Samsung on Wednesday kicked off something genuinely innovative in the smartphone market: an official consumer upcycling program. Samsung’s “Galaxy Upcycling at Home” initiative was announced at CES 2021, and today it enters a “beta” release. The program allows users to transform old phones into smart home devices that work through Samsung’s SmartThings app, which has two new modes: a sound sensor and a light sensor.
Samsung says the sound sensor mode will “accurately distinguish sounds in everyday surroundings, and users can choose to save certain sound recordings. For example, if the device detects sounds such as a baby crying, dog barking, cat meowing, or a knock, it will send an alert directly to the user’s smartphone, and the user can listen to the recorded sound.” Samsung says the mode is meant to act as a baby monitor or pet care solution.
The Light Sensor mode simply turns your phone into a light sensor, allowing it to detect levels of sunlight or room light and trigger your smart home to do something in response. If you want to use this mode while on battery power, Samsung says it has “equipped the Galaxy Upcycling at Home upgrade with battery optimization solutions to minimize battery usage.”
Samsung says the Upcycling at Home feature is “available on all S, Note, and Z series released from 2018 (S9, Note9 or later) running Android 9 and above. More devices will be supported in the future.” For now, the country support is limited to the US, UK, and Korea.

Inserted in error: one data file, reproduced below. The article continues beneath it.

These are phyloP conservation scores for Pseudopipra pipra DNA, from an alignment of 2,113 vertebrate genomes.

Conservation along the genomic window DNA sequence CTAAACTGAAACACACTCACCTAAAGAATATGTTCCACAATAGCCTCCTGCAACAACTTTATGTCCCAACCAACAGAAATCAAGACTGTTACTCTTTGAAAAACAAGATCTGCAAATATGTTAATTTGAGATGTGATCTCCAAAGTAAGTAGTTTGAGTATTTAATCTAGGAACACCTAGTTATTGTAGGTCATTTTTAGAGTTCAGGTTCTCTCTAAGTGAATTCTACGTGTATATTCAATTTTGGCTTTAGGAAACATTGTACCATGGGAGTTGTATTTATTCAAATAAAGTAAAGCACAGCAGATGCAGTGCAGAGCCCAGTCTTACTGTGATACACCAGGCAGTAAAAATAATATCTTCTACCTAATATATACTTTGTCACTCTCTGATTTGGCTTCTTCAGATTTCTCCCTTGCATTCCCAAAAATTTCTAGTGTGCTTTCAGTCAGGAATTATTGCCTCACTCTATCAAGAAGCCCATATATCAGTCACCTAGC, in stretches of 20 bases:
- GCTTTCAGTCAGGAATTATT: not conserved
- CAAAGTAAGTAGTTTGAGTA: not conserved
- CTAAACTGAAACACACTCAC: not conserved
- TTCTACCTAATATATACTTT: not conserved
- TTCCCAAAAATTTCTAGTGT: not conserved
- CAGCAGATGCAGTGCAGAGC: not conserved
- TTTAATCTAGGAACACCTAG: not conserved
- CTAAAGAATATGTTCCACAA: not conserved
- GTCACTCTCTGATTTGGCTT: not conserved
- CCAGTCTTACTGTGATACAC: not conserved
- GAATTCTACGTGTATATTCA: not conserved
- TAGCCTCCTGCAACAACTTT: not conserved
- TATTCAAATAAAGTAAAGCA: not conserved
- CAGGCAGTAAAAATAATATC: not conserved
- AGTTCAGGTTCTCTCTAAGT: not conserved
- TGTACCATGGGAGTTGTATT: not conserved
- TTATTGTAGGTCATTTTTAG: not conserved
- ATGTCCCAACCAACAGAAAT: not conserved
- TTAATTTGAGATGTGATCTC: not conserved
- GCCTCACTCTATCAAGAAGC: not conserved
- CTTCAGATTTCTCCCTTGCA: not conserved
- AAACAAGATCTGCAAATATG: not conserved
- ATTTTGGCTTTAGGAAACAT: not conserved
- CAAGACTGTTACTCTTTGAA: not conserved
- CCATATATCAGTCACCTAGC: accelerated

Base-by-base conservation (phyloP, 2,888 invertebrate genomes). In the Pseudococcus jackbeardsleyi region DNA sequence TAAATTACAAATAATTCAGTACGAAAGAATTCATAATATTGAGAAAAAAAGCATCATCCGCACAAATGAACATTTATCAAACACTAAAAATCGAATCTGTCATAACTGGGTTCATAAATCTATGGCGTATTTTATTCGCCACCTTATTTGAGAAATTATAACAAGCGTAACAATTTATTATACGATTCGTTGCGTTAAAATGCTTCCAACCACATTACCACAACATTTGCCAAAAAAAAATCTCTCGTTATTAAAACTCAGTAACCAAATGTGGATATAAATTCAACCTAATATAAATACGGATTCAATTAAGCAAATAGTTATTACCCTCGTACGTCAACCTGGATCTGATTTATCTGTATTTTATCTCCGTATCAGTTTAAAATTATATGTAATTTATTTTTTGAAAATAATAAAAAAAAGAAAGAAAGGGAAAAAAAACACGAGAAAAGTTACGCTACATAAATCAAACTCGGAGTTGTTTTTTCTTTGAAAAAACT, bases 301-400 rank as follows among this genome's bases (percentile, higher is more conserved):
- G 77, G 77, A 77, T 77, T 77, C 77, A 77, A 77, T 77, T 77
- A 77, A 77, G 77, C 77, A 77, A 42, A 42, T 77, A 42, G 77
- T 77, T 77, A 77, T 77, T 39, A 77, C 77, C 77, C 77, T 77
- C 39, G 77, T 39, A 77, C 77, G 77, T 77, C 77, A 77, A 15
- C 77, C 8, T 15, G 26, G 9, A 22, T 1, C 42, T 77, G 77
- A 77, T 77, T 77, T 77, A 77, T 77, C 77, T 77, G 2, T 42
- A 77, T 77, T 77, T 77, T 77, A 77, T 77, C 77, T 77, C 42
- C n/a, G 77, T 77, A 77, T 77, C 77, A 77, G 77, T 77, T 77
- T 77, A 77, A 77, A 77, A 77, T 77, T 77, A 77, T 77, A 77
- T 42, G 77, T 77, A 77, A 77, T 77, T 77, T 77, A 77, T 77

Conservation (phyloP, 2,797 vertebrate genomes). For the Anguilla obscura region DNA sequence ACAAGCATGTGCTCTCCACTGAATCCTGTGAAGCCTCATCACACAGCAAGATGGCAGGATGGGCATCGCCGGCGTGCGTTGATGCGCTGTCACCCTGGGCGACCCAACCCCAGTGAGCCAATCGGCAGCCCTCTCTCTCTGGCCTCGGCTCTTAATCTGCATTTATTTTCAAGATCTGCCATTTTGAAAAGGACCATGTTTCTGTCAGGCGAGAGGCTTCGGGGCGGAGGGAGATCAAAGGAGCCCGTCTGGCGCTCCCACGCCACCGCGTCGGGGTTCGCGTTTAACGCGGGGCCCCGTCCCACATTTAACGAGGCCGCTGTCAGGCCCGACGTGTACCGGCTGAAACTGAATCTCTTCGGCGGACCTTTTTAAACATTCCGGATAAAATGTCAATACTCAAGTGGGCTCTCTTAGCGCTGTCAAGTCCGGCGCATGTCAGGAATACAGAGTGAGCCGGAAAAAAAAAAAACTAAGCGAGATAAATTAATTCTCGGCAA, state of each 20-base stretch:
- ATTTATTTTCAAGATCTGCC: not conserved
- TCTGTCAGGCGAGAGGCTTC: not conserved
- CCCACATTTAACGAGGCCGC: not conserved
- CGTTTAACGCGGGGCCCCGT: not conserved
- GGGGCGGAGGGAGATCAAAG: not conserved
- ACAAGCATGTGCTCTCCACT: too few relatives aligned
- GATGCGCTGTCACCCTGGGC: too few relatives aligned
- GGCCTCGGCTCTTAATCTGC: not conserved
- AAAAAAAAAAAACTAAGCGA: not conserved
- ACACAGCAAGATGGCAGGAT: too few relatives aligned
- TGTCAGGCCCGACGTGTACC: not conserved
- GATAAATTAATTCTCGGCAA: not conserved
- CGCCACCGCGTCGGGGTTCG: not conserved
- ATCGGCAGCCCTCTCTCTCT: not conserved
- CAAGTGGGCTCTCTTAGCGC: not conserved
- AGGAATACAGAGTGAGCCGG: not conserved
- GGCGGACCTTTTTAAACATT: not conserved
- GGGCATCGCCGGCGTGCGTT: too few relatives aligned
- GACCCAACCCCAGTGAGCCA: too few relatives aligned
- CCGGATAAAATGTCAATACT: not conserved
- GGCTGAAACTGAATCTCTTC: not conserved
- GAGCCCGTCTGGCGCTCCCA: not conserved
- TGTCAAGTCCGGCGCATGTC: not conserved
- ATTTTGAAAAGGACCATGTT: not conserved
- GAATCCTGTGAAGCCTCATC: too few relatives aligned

Samsung’s upcycling program marks a very modest starting point, and the company could do a lot more if it wants to limit e-waste and make old devices useful. So far, the program only uses the microphones and light sensors on old devices, but the most common still-useful feature of an old smartphone is the camera. Turning an old phone into an IP camera is a popular way to reuse devices (with apps like Alfred, Haven, and IP Webcam), but Samsung hasn’t explored that area yet.
It would also be nice if Samsung just threw open the doors to its end-of-life hardware and unlocked the bootloaders, allowing users to wipe out the old abandoned OSes and apps on these devices and install some newer, more appropriate software. Running a full smartphone OS on a single-use device is wildly overkill, and you could have better performance and longer battery life (if you’re running on the battery) if you wiped out most of the default software.
Even years-old smartphones could be very capable devices if they weren’t so locked down. Consider the myriad uses of an open device like a Raspberry Pi, which is still slower than even a five-year-old smartphone. For now, we’re just getting a few smart home apps, but let’s hope for more hardware access in the future.
Listing image by Samsung